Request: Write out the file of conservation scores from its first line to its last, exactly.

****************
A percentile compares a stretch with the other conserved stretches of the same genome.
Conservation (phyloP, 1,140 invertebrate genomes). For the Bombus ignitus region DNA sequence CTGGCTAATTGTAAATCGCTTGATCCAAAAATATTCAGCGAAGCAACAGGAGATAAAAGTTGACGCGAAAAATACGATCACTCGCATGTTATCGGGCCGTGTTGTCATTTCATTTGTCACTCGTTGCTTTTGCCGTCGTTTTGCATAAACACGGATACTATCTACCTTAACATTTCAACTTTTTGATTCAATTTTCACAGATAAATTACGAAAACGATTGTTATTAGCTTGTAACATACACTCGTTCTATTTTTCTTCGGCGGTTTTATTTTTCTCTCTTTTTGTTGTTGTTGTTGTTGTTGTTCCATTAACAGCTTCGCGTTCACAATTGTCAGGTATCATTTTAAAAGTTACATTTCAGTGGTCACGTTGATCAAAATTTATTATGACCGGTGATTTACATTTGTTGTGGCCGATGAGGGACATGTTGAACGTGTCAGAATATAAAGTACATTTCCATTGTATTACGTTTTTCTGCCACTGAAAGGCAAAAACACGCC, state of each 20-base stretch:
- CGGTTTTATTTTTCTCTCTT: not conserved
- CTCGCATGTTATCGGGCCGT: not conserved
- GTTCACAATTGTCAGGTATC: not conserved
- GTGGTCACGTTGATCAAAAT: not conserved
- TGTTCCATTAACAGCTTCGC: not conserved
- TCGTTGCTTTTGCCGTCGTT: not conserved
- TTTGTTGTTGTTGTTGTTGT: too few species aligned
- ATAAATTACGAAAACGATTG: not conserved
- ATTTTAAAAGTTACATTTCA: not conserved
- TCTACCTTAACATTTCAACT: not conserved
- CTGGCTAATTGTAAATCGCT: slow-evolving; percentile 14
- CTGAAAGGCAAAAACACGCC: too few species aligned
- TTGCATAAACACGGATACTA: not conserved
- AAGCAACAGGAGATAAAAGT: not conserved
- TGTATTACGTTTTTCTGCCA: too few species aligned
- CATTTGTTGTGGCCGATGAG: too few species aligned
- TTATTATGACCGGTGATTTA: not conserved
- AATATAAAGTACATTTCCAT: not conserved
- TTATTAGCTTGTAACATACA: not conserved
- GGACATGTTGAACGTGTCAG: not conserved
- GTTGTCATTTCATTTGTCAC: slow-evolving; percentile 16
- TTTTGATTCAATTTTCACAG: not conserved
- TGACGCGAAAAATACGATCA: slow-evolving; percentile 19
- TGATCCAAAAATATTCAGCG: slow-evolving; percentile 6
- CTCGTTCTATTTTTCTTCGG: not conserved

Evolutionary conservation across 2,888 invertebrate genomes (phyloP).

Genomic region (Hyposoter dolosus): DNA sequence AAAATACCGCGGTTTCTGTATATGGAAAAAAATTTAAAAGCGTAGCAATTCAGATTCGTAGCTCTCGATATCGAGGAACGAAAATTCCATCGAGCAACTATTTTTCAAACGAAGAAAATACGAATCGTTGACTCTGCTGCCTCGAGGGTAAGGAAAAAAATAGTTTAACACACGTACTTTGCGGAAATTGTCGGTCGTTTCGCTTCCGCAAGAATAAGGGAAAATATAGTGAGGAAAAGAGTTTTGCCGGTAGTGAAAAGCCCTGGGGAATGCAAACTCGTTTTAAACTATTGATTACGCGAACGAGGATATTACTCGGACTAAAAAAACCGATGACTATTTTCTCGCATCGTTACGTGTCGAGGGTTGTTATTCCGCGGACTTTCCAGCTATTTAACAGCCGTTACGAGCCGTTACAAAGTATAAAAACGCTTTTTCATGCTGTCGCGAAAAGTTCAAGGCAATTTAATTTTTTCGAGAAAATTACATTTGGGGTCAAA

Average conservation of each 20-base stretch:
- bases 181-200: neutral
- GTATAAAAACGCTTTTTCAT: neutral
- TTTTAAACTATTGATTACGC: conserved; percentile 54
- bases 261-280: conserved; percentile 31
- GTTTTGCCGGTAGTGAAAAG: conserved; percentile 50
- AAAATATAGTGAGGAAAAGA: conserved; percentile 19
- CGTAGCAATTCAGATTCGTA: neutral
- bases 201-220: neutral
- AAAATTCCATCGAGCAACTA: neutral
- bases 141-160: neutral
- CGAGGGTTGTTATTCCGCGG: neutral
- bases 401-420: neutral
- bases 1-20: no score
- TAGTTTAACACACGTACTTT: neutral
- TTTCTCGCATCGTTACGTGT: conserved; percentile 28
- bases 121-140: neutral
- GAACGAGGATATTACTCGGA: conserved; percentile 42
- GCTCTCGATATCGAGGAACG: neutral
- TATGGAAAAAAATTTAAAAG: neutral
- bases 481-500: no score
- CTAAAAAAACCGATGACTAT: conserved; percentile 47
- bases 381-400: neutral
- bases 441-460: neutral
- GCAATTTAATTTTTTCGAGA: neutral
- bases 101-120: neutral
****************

A percentile compares a stretch with the other conserved stretches of the same genome.
Conservation (phyloP, 1,140 invertebrate genomes). For the Bombus ignitus region DNA sequence CTGGCTAATTGTAAATCGCTTGATCCAAAAATATTCAGCGAAGCAACAGGAGATAAAAGTTGACGCGAAAAATACGATCACTCGCATGTTATCGGGCCGTGTTGTCATTTCATTTGTCACTCGTTGCTTTTGCCGTCGTTTTGCATAAACACGGATACTATCTACCTTAACATTTCAACTTTTTGATTCAATTTTCACAGATAAATTACGAAAACGATTGTTATTAGCTTGTAACATACACTCGTTCTATTTTTCTTCGGCGGTTTTATTTTTCTCTCTTTTTGTTGTTGTTGTTGTTGTTGTTCCATTAACAGCTTCGCGTTCACAATTGTCAGGTATCATTTTAAAAGTTACATTTCAGTGGTCACGTTGATCAAAATTTATTATGACCGGTGATTTACATTTGTTGTGGCCGATGAGGGACATGTTGAACGTGTCAGAATATAAAGTACATTTCCATTGTATTACGTTTTTCTGCCACTGAAAGGCAAAAACACGCC, state of each 20-base stretch:
- CGGTTTTATTTTTCTCTCTT: not conserved
- CTCGCATGTTATCGGGCCGT: not conserved
- GTTCACAATTGTCAGGTATC: not conserved
- GTGGTCACGTTGATCAAAAT: not conserved
- TGTTCCATTAACAGCTTCGC: not conserved
- TCGTTGCTTTTGCCGTCGTT: not conserved
- TTTGTTGTTGTTGTTGTTGT: too few species aligned
- ATAAATTACGAAAACGATTG: not conserved
- ATTTTAAAAGTTACATTTCA: not conserved
- TCTACCTTAACATTTCAACT: not conserved
- CTGGCTAATTGTAAATCGCT: slow-evolving; percentile 14
- CTGAAAGGCAAAAACACGCC: too few species aligned
- TTGCATAAACACGGATACTA: not conserved
- AAGCAACAGGAGATAAAAGT: not conserved
- TGTATTACGTTTTTCTGCCA: too few species aligned
- CATTTGTTGTGGCCGATGAG: too few species aligned
- TTATTATGACCGGTGATTTA: not conserved
- AATATAAAGTACATTTCCAT: not conserved
- TTATTAGCTTGTAACATACA: not conserved
- GGACATGTTGAACGTGTCAG: not conserved
- GTTGTCATTTCATTTGTCAC: slow-evolving; percentile 16
- TTTTGATTCAATTTTCACAG: not conserved
- TGACGCGAAAAATACGATCA: slow-evolving; percentile 19
- TGATCCAAAAATATTCAGCG: slow-evolving; percentile 6
- CTCGTTCTATTTTTCTTCGG: not conserved

Evolutionary conservation across 2,888 invertebrate genomes (phyloP).

Genomic region (Hyposoter dolosus): DNA sequence AAAATACCGCGGTTTCTGTATATGGAAAAAAATTTAAAAGCGTAGCAATTCAGATTCGTAGCTCTCGATATCGAGGAACGAAAATTCCATCGAGCAACTATTTTTCAAACGAAGAAAATACGAATCGTTGACTCTGCTGCCTCGAGGGTAAGGAAAAAAATAGTTTAACACACGTACTTTGCGGAAATTGTCGGTCGTTTCGCTTCCGCAAGAATAAGGGAAAATATAGTGAGGAAAAGAGTTTTGCCGGTAGTGAAAAGCCCTGGGGAATGCAAACTCGTTTTAAACTATTGATTACGCGAACGAGGATATTACTCGGACTAAAAAAACCGATGACTATTTTCTCGCATCGTTACGTGTCGAGGGTTGTTATTCCGCGGACTTTCCAGCTATTTAACAGCCGTTACGAGCCGTTACAAAGTATAAAAACGCTTTTTCATGCTGTCGCGAAAAGTTCAAGGCAATTTAATTTTTTCGAGAAAATTACATTTGGGGTCAAA

Average conservation of each 20-base stretch:
- bases 181-200: neutral
- GTATAAAAACGCTTTTTCAT: neutral
- TTTTAAACTATTGATTACGC: conserved; percentile 54
- bases 261-280: conserved; percentile 31
- GTTTTGCCGGTAGTGAAAAG: conserved; percentile 50
- AAAATATAGTGAGGAAAAGA: conserved; percentile 19
- CGTAGCAATTCAGATTCGTA: neutral
- bases 201-220: neutral
- AAAATTCCATCGAGCAACTA: neutral
- bases 141-160: neutral
- CGAGGGTTGTTATTCCGCGG: neutral
- bases 401-420: neutral
- bases 1-20: no score
- TAGTTTAACACACGTACTTT: neutral
- TTTCTCGCATCGTTACGTGT: conserved; percentile 28
- bases 121-140: neutral
- GAACGAGGATATTACTCGGA: conserved; percentile 42
- GCTCTCGATATCGAGGAACG: neutral
- TATGGAAAAAAATTTAAAAG: neutral
- bases 481-500: no score
- CTAAAAAAACCGATGACTAT: conserved; percentile 47
- bases 381-400: neutral
- bases 441-460: neutral
- GCAATTTAATTTTTTCGAGA: neutral
- bases 101-120: neutral